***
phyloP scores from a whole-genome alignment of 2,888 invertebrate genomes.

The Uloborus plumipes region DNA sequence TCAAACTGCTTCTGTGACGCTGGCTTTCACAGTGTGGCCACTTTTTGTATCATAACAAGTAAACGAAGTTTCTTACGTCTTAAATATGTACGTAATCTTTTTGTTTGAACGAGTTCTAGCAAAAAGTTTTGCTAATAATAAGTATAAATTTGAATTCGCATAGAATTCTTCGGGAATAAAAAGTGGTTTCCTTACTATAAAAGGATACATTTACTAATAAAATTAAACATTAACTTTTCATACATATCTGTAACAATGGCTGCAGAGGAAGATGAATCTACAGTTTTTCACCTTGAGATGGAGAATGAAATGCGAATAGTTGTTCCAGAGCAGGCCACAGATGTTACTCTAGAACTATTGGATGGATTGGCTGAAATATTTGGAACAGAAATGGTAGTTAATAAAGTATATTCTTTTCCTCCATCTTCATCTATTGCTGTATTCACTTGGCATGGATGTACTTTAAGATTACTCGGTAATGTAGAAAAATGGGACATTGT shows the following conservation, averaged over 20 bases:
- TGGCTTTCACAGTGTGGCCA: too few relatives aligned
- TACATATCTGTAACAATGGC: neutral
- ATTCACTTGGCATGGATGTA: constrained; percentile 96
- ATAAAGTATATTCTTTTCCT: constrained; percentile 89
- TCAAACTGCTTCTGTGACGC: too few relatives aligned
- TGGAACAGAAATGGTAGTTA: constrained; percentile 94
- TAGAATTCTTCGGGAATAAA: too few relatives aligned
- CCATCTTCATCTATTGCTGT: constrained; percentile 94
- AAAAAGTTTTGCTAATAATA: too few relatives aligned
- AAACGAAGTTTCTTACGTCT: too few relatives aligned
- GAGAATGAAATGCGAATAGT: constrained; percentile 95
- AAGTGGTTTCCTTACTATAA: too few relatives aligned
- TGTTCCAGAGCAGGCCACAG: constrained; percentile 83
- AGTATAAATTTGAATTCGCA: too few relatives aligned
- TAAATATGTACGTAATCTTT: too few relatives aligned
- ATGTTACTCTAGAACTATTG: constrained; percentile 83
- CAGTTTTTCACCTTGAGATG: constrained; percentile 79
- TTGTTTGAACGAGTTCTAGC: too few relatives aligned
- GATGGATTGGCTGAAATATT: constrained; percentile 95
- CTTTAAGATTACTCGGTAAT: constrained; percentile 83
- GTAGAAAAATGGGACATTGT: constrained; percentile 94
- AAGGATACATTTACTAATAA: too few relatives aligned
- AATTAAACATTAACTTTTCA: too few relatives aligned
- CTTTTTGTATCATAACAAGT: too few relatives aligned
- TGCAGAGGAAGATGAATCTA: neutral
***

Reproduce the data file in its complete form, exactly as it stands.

phyloP scores from a whole-genome alignment of 2,888 invertebrate genomes.

The Uloborus plumipes region DNA sequence TCAAACTGCTTCTGTGACGCTGGCTTTCACAGTGTGGCCACTTTTTGTATCATAACAAGTAAACGAAGTTTCTTACGTCTTAAATATGTACGTAATCTTTTTGTTTGAACGAGTTCTAGCAAAAAGTTTTGCTAATAATAAGTATAAATTTGAATTCGCATAGAATTCTTCGGGAATAAAAAGTGGTTTCCTTACTATAAAAGGATACATTTACTAATAAAATTAAACATTAACTTTTCATACATATCTGTAACAATGGCTGCAGAGGAAGATGAATCTACAGTTTTTCACCTTGAGATGGAGAATGAAATGCGAATAGTTGTTCCAGAGCAGGCCACAGATGTTACTCTAGAACTATTGGATGGATTGGCTGAAATATTTGGAACAGAAATGGTAGTTAATAAAGTATATTCTTTTCCTCCATCTTCATCTATTGCTGTATTCACTTGGCATGGATGTACTTTAAGATTACTCGGTAATGTAGAAAAATGGGACATTGT shows the following conservation, averaged over 20 bases:
- TGGCTTTCACAGTGTGGCCA: too few relatives aligned
- TACATATCTGTAACAATGGC: neutral
- ATTCACTTGGCATGGATGTA: constrained; percentile 96
- ATAAAGTATATTCTTTTCCT: constrained; percentile 89
- TCAAACTGCTTCTGTGACGC: too few relatives aligned
- TGGAACAGAAATGGTAGTTA: constrained; percentile 94
- TAGAATTCTTCGGGAATAAA: too few relatives aligned
- CCATCTTCATCTATTGCTGT: constrained; percentile 94
- AAAAAGTTTTGCTAATAATA: too few relatives aligned
- AAACGAAGTTTCTTACGTCT: too few relatives aligned
- GAGAATGAAATGCGAATAGT: constrained; percentile 95
- AAGTGGTTTCCTTACTATAA: too few relatives aligned
- TGTTCCAGAGCAGGCCACAG: constrained; percentile 83
- AGTATAAATTTGAATTCGCA: too few relatives aligned
- TAAATATGTACGTAATCTTT: too few relatives aligned
- ATGTTACTCTAGAACTATTG: constrained; percentile 83
- CAGTTTTTCACCTTGAGATG: constrained; percentile 79
- TTGTTTGAACGAGTTCTAGC: too few relatives aligned
- GATGGATTGGCTGAAATATT: constrained; percentile 95
- CTTTAAGATTACTCGGTAAT: constrained; percentile 83
- GTAGAAAAATGGGACATTGT: constrained; percentile 94
- AAGGATACATTTACTAATAA: too few relatives aligned
- AATTAAACATTAACTTTTCA: too few relatives aligned
- CTTTTTGTATCATAACAAGT: too few relatives aligned
- TGCAGAGGAAGATGAATCTA: neutral